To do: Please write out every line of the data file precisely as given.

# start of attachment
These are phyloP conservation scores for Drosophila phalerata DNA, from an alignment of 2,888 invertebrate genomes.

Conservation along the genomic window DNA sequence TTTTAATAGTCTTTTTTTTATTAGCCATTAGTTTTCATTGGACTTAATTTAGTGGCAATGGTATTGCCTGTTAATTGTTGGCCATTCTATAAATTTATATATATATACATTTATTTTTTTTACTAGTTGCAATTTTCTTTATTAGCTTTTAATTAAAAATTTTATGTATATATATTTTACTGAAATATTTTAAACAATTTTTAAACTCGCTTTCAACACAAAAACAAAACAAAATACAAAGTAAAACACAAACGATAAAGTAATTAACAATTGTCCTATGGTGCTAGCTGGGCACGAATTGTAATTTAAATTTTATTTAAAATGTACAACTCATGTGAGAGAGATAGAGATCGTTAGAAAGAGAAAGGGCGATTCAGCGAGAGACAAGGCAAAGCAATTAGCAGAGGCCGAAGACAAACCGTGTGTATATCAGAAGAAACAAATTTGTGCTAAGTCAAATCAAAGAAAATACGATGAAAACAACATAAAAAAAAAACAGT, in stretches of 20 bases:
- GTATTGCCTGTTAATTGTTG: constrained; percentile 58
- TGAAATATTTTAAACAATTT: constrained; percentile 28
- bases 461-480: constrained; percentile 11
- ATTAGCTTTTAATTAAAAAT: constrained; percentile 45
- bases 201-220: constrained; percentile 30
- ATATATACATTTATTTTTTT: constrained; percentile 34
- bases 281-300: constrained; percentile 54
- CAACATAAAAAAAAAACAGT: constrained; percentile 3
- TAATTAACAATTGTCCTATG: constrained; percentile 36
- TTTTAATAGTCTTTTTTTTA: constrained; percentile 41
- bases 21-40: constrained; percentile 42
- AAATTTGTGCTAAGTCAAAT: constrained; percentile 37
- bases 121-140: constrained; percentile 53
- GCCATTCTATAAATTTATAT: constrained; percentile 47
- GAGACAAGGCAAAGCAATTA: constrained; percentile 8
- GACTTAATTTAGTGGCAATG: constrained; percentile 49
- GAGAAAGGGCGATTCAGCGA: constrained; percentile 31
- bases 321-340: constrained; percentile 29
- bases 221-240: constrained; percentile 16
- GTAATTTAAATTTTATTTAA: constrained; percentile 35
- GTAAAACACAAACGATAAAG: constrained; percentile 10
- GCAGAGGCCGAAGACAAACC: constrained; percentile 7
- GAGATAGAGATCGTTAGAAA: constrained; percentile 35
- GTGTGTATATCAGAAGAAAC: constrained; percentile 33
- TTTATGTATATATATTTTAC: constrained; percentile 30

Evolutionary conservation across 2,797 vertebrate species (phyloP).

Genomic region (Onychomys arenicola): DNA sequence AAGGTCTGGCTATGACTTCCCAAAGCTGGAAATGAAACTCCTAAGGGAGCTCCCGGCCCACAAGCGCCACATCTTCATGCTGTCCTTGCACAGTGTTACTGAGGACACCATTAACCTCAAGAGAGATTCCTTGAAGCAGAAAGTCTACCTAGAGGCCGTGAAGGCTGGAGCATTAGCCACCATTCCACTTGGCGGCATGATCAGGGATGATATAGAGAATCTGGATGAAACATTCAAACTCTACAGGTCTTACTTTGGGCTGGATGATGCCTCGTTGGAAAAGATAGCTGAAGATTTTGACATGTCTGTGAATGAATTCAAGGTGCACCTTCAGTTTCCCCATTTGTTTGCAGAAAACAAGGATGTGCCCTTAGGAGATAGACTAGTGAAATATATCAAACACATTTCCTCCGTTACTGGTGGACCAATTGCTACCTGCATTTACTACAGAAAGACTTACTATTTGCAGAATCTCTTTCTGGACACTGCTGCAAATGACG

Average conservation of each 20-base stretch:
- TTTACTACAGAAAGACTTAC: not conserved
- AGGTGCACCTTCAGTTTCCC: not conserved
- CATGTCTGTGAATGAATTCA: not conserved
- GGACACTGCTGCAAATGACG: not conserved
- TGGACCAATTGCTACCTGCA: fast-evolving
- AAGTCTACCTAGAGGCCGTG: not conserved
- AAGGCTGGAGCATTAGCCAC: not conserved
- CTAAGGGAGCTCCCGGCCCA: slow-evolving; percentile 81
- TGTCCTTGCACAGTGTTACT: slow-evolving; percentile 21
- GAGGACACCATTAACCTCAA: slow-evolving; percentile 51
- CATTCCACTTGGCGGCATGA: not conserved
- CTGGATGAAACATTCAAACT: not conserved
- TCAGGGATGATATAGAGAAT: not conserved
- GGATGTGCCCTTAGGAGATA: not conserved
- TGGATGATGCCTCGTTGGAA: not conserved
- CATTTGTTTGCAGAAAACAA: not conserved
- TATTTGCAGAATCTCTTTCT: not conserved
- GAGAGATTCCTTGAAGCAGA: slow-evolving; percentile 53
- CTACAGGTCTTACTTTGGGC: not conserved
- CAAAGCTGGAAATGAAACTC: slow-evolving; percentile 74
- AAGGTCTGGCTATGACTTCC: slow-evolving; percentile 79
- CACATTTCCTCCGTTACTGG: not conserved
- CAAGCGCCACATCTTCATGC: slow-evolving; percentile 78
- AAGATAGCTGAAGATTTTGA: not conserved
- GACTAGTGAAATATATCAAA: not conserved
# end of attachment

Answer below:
These are phyloP conservation scores for Drosophila phalerata DNA, from an alignment of 2,888 invertebrate genomes.

Conservation along the genomic window DNA sequence TTTTAATAGTCTTTTTTTTATTAGCCATTAGTTTTCATTGGACTTAATTTAGTGGCAATGGTATTGCCTGTTAATTGTTGGCCATTCTATAAATTTATATATATATACATTTATTTTTTTTACTAGTTGCAATTTTCTTTATTAGCTTTTAATTAAAAATTTTATGTATATATATTTTACTGAAATATTTTAAACAATTTTTAAACTCGCTTTCAACACAAAAACAAAACAAAATACAAAGTAAAACACAAACGATAAAGTAATTAACAATTGTCCTATGGTGCTAGCTGGGCACGAATTGTAATTTAAATTTTATTTAAAATGTACAACTCATGTGAGAGAGATAGAGATCGTTAGAAAGAGAAAGGGCGATTCAGCGAGAGACAAGGCAAAGCAATTAGCAGAGGCCGAAGACAAACCGTGTGTATATCAGAAGAAACAAATTTGTGCTAAGTCAAATCAAAGAAAATACGATGAAAACAACATAAAAAAAAAACAGT, in stretches of 20 bases:
- GTATTGCCTGTTAATTGTTG: constrained; percentile 58
- TGAAATATTTTAAACAATTT: constrained; percentile 28
- bases 461-480: constrained; percentile 11
- ATTAGCTTTTAATTAAAAAT: constrained; percentile 45
- bases 201-220: constrained; percentile 30
- ATATATACATTTATTTTTTT: constrained; percentile 34
- bases 281-300: constrained; percentile 54
- CAACATAAAAAAAAAACAGT: constrained; percentile 3
- TAATTAACAATTGTCCTATG: constrained; percentile 36
- TTTTAATAGTCTTTTTTTTA: constrained; percentile 41
- bases 21-40: constrained; percentile 42
- AAATTTGTGCTAAGTCAAAT: constrained; percentile 37
- bases 121-140: constrained; percentile 53
- GCCATTCTATAAATTTATAT: constrained; percentile 47
- GAGACAAGGCAAAGCAATTA: constrained; percentile 8
- GACTTAATTTAGTGGCAATG: constrained; percentile 49
- GAGAAAGGGCGATTCAGCGA: constrained; percentile 31
- bases 321-340: constrained; percentile 29
- bases 221-240: constrained; percentile 16
- GTAATTTAAATTTTATTTAA: constrained; percentile 35
- GTAAAACACAAACGATAAAG: constrained; percentile 10
- GCAGAGGCCGAAGACAAACC: constrained; percentile 7
- GAGATAGAGATCGTTAGAAA: constrained; percentile 35
- GTGTGTATATCAGAAGAAAC: constrained; percentile 33
- TTTATGTATATATATTTTAC: constrained; percentile 30

Evolutionary conservation across 2,797 vertebrate species (phyloP).

Genomic region (Onychomys arenicola): DNA sequence AAGGTCTGGCTATGACTTCCCAAAGCTGGAAATGAAACTCCTAAGGGAGCTCCCGGCCCACAAGCGCCACATCTTCATGCTGTCCTTGCACAGTGTTACTGAGGACACCATTAACCTCAAGAGAGATTCCTTGAAGCAGAAAGTCTACCTAGAGGCCGTGAAGGCTGGAGCATTAGCCACCATTCCACTTGGCGGCATGATCAGGGATGATATAGAGAATCTGGATGAAACATTCAAACTCTACAGGTCTTACTTTGGGCTGGATGATGCCTCGTTGGAAAAGATAGCTGAAGATTTTGACATGTCTGTGAATGAATTCAAGGTGCACCTTCAGTTTCCCCATTTGTTTGCAGAAAACAAGGATGTGCCCTTAGGAGATAGACTAGTGAAATATATCAAACACATTTCCTCCGTTACTGGTGGACCAATTGCTACCTGCATTTACTACAGAAAGACTTACTATTTGCAGAATCTCTTTCTGGACACTGCTGCAAATGACG

Average conservation of each 20-base stretch:
- TTTACTACAGAAAGACTTAC: not conserved
- AGGTGCACCTTCAGTTTCCC: not conserved
- CATGTCTGTGAATGAATTCA: not conserved
- GGACACTGCTGCAAATGACG: not conserved
- TGGACCAATTGCTACCTGCA: fast-evolving
- AAGTCTACCTAGAGGCCGTG: not conserved
- AAGGCTGGAGCATTAGCCAC: not conserved
- CTAAGGGAGCTCCCGGCCCA: slow-evolving; percentile 81
- TGTCCTTGCACAGTGTTACT: slow-evolving; percentile 21
- GAGGACACCATTAACCTCAA: slow-evolving; percentile 51
- CATTCCACTTGGCGGCATGA: not conserved
- CTGGATGAAACATTCAAACT: not conserved
- TCAGGGATGATATAGAGAAT: not conserved
- GGATGTGCCCTTAGGAGATA: not conserved
- TGGATGATGCCTCGTTGGAA: not conserved
- CATTTGTTTGCAGAAAACAA: not conserved
- TATTTGCAGAATCTCTTTCT: not conserved
- GAGAGATTCCTTGAAGCAGA: slow-evolving; percentile 53
- CTACAGGTCTTACTTTGGGC: not conserved
- CAAAGCTGGAAATGAAACTC: slow-evolving; percentile 74
- AAGGTCTGGCTATGACTTCC: slow-evolving; percentile 79
- CACATTTCCTCCGTTACTGG: not conserved
- CAAGCGCCACATCTTCATGC: slow-evolving; percentile 78
- AAGATAGCTGAAGATTTTGA: not conserved
- GACTAGTGAAATATATCAAA: not conserved